I have had the pleasure of having a couple first one-on-one conversations with the folks in our Bangalore office who work for me. They don’t work directly for me – they work for people who report to me. I fumbled around a little bit at first, and have now arrived at this formula for the conversation, that I think is working really well:
1. Appreciate them for taking the time to talk to me, and if I’ve heard good things about their work from others, appreciate that.
Reason: Always good to start every interaction with an appreciation. I believe this is one of the best parts of complementing someone’s new shirt, or their haircut, etc… I invite you to try this yourself – it will change your life.
2. Ask for their career history, and how they came to ILANTUS
Reason: You can’t help someone get where they want to go without knowing where they’ve been. And that’s part of the reason everyone should work – to achieve a goal.
3. “What do you like best about working here?”
Reason: Find out what motivates them, what creates satisfaction in their life.
4. “What do you like least?”
Reason: Whatever this is, it’s opportunity for growth and change – with either them, me, or the organization.
5. Tell me how you spend your time.
Reason: Gets you to know some of what it’s like to be in their shoes.
6. What are your worries and concerns?
Reason: Gives them an opportunity to express what’s on their mind that is not positive. What causes them to loose sleep?
7. What are your hopes and wishes?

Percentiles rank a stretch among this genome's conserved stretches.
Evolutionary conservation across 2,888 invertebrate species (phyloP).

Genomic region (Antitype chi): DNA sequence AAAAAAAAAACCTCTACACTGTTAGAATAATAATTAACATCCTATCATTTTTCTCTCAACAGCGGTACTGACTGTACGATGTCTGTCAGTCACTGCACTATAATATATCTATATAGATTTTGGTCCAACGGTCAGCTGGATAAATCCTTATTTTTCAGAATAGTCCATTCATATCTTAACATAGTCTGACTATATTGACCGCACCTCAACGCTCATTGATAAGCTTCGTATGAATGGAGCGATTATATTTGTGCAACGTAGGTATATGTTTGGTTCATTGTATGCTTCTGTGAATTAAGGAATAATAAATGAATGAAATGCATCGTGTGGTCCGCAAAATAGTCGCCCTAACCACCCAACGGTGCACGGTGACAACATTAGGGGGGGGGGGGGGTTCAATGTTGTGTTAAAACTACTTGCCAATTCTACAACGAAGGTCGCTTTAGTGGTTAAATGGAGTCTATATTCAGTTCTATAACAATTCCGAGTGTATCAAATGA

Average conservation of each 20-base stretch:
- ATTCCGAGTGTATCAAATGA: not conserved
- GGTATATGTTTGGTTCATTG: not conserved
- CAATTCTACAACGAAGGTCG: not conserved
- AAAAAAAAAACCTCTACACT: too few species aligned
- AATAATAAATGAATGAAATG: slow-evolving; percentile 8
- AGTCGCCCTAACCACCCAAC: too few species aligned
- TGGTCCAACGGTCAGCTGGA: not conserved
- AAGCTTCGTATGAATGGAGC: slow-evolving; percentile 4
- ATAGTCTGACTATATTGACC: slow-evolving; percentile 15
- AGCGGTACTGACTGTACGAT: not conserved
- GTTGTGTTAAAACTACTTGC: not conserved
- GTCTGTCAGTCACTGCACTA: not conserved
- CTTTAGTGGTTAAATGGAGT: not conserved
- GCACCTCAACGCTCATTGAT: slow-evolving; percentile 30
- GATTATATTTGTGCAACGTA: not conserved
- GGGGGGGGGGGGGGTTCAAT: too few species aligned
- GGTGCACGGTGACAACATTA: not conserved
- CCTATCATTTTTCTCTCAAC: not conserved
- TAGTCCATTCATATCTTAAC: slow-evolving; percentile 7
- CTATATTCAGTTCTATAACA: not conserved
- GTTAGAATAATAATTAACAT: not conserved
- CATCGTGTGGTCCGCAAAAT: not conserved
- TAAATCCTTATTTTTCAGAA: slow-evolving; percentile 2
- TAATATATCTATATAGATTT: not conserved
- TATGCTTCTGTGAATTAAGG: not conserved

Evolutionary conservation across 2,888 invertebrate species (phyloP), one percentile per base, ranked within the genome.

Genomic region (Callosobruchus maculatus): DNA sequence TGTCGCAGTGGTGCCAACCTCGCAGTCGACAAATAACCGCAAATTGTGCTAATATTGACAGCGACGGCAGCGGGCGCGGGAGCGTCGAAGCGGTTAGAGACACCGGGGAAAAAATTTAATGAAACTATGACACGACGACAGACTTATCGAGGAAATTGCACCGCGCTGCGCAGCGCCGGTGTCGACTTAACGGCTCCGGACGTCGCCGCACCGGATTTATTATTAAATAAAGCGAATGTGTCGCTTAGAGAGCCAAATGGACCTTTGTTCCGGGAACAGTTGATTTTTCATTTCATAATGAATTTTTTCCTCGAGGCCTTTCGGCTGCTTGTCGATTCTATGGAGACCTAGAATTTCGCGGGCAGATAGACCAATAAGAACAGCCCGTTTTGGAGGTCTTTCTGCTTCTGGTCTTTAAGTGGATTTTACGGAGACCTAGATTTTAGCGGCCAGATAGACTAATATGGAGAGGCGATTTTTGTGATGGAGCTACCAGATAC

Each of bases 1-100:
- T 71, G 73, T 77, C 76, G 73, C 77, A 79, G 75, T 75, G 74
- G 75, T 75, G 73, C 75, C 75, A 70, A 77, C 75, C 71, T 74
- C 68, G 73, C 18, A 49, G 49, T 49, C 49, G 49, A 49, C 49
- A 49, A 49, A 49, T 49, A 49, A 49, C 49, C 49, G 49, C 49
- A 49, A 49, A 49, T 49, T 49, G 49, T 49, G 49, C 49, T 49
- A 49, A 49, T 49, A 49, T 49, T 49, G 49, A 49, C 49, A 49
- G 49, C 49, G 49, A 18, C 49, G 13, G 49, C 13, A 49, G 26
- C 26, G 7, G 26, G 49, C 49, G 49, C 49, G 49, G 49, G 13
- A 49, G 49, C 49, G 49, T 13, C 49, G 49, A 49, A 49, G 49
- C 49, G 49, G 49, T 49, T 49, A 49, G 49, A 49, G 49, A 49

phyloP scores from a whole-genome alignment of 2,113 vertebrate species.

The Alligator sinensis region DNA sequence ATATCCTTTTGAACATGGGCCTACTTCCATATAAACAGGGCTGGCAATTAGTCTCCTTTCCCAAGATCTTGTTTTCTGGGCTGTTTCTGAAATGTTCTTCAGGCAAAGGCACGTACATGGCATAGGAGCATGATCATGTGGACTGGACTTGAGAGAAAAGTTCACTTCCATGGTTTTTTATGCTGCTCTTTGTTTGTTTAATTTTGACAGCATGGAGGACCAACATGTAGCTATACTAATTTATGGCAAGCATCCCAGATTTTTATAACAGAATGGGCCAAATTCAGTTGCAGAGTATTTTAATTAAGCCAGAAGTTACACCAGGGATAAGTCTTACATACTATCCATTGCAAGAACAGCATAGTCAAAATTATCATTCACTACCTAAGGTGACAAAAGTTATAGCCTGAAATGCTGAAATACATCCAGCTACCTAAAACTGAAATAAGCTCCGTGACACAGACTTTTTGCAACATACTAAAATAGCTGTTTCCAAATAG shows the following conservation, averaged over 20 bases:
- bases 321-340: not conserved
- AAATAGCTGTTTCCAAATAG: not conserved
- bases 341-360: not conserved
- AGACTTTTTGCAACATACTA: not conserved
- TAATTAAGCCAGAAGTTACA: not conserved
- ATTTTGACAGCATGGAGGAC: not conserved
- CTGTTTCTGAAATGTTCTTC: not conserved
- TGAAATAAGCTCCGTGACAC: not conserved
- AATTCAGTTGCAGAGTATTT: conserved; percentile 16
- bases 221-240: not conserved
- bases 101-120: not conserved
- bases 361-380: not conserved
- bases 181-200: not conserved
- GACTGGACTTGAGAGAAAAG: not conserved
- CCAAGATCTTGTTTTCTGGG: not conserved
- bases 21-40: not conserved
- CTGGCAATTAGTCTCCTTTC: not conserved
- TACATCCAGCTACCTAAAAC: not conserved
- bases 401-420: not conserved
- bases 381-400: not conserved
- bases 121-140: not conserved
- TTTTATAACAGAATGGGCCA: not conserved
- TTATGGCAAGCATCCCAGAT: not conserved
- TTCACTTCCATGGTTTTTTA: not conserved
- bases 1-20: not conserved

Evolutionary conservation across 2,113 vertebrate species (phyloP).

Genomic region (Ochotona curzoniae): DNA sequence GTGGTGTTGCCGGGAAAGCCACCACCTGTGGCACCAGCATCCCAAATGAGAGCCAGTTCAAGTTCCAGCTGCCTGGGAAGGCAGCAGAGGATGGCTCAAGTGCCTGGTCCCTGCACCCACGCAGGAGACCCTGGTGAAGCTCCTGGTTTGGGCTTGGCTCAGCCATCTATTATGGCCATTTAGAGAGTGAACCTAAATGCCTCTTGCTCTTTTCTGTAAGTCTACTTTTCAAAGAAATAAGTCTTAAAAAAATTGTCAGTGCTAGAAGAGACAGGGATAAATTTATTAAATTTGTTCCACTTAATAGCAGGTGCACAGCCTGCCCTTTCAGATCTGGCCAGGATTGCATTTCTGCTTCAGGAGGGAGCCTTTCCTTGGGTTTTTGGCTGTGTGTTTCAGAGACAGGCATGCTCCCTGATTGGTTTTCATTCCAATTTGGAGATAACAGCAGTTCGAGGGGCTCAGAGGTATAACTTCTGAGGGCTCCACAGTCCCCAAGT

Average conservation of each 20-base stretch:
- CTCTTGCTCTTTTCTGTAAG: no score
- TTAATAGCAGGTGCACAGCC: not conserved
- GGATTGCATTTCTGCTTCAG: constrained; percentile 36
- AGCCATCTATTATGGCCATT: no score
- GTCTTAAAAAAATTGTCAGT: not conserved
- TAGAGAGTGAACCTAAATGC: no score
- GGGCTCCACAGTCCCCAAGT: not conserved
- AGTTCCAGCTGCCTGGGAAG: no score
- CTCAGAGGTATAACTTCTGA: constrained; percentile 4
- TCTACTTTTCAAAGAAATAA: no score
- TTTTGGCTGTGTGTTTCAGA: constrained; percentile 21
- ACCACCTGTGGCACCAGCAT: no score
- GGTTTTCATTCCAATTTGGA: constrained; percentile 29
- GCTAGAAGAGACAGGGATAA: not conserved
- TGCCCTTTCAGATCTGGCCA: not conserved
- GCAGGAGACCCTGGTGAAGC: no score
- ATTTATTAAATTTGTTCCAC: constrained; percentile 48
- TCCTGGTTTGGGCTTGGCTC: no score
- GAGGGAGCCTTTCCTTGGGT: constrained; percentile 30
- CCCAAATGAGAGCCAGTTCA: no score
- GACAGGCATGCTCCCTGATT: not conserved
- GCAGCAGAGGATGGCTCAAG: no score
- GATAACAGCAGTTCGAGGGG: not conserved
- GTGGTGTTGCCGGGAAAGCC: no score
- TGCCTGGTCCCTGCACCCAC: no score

Reason: Learn what they want. What I love about this question is most people realize this is a greater question than “what do you want out of your career?” When they ask me what kind of hopes and wishes, I say “If you have a hope and wish, and will share it with me, I want to know what it is.”
8. What can I do for you?
Reason: The best way to be able to serve your employees is to know what they want.
9. Any questions for me?
Usually, the questions have come up in the process, but this opens the door for anything else.
10. Thank you for your time.
I have found that 30 minutes per person is actually enough to accomplish all of this. It has opened the door and is a great way to start a working relationship – even if the person I’m talking to does not report directly to me, but is a couple levels removed in my organization.
2 thoughts on “First Encounters – A Roadmap”
There you have it, the first temperature reading on Indian soil. Gives me goosebumps of gratitude. Fantastic work Josh.
I used to like to ask people where they thought they could improve in their jobs. And did they expect to get where they wanted to go here. Sometimes I would ask them what they thought the company could improve in